How safe are mobile phones for children?

Mobiles are used so widely by children now that most people assume they are safe.  But the World Health Organisation has declared the radiation from mobiles to be a possible carcinogen.

Because the use of mobiles by children is such a new phenomenon, scientists haven’t studied it enough to be able to produce  conclusive proof either way.

But ongoing research shows a link between mobile phone use and serious health risks and differences in children’s anatomy make them significantly more vulnerable. For example, they can absorb at least double the radiation as adults.

What does the science say?

The World Health Organization has classed mobile phone radiation as “possibly carcinogenic to humans” (IARC Class 2B). Scientists don’t yet have all the answers because many of the dangers could take another 20 or 30 years to show up. A brain tumour typically develops unseen for at least 20 years before being diagnosed.

It was once the same with cigarettes.

Many public health experts believe that, as serious risks to children could be involved, we cannot wait for science to be conclusive.

John Wargo, Ph.D., professor of Environmental Risk and Policy at Yale University and lead author of a report released in February 2012 by US health charity EHHI that “The scientific evidence is sufficiently robust showing that cellular devices pose significant health risks to children and pregnant women. The weight of the evidence supports stronger precautionary regulation by the federal government. The cellular industry should take immediate steps to reduce emission of electromagnetic radiation (EMR) from phones and avoid marketing their products to children.”

To date, the scientific research has produced more than 200 studies suggesting a range of health dangers. These include:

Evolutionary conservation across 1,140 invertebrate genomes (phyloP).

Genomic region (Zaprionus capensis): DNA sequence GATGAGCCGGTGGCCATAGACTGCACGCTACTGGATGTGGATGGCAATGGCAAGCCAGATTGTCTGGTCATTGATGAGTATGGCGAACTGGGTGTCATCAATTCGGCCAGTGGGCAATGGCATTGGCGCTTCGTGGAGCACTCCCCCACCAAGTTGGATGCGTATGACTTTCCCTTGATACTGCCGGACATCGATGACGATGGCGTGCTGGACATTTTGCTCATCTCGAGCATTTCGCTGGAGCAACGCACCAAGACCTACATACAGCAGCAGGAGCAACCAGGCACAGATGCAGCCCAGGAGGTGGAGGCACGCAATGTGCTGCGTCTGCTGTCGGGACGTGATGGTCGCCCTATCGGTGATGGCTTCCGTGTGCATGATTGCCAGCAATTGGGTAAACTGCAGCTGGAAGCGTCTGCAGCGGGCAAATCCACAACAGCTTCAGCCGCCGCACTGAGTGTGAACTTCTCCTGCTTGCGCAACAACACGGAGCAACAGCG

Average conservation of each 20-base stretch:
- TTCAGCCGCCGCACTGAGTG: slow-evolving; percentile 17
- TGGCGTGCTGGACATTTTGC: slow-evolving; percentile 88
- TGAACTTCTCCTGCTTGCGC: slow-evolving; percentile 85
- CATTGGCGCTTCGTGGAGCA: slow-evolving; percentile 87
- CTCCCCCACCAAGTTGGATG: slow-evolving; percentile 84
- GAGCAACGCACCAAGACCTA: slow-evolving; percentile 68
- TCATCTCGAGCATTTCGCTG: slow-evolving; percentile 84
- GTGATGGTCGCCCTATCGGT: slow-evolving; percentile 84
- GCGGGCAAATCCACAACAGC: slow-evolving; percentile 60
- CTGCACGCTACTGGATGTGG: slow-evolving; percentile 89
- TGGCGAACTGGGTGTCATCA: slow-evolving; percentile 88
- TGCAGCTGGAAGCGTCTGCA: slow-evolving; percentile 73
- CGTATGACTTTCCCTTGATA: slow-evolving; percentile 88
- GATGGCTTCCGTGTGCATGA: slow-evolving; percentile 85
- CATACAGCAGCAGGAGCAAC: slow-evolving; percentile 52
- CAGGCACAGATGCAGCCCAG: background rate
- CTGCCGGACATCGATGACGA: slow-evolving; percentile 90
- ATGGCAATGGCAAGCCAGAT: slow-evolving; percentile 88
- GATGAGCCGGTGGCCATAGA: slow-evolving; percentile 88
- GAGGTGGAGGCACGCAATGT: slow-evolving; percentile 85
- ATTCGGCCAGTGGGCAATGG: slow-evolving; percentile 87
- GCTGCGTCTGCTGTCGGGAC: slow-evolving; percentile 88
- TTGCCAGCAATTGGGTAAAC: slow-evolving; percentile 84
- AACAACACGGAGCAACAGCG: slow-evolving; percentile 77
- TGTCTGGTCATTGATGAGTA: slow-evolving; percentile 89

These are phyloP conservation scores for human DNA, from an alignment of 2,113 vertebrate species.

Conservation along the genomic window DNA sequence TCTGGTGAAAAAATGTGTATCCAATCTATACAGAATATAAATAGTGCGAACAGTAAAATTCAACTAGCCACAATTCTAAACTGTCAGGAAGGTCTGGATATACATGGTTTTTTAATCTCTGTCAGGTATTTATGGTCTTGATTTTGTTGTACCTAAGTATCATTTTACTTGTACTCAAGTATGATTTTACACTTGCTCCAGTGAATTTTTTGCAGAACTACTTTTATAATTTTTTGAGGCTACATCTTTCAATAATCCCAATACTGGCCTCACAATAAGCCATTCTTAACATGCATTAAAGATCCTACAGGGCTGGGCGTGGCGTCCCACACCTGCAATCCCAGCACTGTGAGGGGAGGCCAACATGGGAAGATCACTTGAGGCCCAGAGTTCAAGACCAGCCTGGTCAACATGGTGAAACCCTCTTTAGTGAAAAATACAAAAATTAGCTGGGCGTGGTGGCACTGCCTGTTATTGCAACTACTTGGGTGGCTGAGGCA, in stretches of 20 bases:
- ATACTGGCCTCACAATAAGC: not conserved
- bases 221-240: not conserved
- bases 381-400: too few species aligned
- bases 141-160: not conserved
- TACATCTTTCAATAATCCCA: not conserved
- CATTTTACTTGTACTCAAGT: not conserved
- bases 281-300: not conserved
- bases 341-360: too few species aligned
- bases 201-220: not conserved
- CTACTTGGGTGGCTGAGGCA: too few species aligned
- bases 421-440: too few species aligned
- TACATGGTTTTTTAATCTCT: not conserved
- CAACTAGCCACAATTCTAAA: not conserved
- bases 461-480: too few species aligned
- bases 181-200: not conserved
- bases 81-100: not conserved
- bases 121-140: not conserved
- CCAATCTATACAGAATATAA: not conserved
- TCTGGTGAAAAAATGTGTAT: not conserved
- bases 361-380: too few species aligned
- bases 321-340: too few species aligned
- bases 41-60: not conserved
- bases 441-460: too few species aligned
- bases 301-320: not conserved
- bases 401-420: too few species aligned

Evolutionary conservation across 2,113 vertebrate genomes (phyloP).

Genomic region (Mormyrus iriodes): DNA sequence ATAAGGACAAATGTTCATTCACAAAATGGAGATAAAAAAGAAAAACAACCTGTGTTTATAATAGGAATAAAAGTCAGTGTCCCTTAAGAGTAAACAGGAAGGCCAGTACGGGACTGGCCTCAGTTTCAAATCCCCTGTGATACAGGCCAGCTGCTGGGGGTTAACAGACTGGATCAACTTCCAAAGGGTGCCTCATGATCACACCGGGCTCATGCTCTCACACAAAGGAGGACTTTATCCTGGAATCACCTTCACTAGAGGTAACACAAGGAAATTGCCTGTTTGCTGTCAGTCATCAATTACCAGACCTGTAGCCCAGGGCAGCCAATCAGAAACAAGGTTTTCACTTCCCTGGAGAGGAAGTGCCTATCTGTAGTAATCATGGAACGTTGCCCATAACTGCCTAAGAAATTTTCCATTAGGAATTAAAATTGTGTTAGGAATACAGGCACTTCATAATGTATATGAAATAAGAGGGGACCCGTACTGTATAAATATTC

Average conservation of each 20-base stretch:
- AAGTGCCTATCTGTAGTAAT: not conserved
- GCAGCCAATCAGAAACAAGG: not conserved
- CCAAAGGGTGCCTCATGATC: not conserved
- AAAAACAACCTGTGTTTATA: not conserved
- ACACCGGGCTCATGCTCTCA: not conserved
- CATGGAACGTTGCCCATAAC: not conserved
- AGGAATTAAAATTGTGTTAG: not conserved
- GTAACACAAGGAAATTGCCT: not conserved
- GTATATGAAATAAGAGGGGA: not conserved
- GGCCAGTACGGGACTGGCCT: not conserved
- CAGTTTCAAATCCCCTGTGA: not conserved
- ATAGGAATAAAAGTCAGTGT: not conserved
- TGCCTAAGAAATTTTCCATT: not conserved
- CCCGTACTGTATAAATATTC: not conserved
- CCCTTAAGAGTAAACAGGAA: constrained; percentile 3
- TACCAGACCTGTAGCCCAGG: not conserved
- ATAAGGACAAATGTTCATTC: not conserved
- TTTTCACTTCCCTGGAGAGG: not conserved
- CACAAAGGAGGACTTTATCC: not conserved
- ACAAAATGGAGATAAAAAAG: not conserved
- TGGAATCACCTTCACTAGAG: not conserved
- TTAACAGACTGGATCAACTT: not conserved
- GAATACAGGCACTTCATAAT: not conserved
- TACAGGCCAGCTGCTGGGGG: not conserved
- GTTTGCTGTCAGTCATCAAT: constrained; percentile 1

• brain tumours
  • other cancers
  • genetic damage
  • reduced fertility

These come from a wide range of academic institutions around the world.

A review of the long-term health effects, published by an international group of scientists in Surgical Neurology journal concluded that there was a link between prolonged cell phone use and brain tumours developing on the side of the head to which the phone was held.

A World Health Organization study (Interphone) released in 2010 showed that using a mobile for more than half-an-hour a day for ten years increased the risk of a brain tumour. Two of Interphone’s lead scientists published a paper stating that adoption of “simple and low-cost measures, such as the use of text messages, hands-free kits and/or the loud-speaker mode of the phone could substantially reduce exposure to the brain from mobile phones” and is advisable.

Most of the studies that have not detected health dangers only studied short-term effects.

Children are more vulnerable

Radiation penetration for an adult, 10-year-old child and 5-year-old child. Gandhi et al 1996

Very few studies have investigated the health effects of mobile phone use on children, although all the evidence – and knowledge of their anatomical differences – suggests they are at higher risk.

Children absorb about 60 per cent more radiation into the head than adults (De Salles et al 2006). Their immature nervous system makes them more susceptible to the long-term effects. Because they now start to use mobiles at a young age, their lifetime of exposure compounds their vulnerability.

These scans show how radiation penetrates more deeply into children’s heads and how the younger they are, the more deeply it penetrates.

One study in the International Journal of Oncology (Hardell et al. 2011) has found that young adults who start to use a mobile before the age of 20 are at five times the risk of malignant brain tumors than those who didnt use a phone. The results are not conclusive because of the small sample size.

What do governments say?

  • The UK Department of Health recommends that children under 16 should use mobile phones for short, essential calls only.
  • The French government has banned advertising of mobile phones to children under 14 and is banning mobile phones in schools
  • The European Environment Agency has called for governments, industry and the public to adopt measures to reduce children’s exposure.
  • The Israeli parliament has recommended an education programme to alert pupils to the potential dangers of mobile phone use.
  • San Francisco has passed regulations obliging the mobile manufacturers to adopt mandatory radiation labeling on mobile phones

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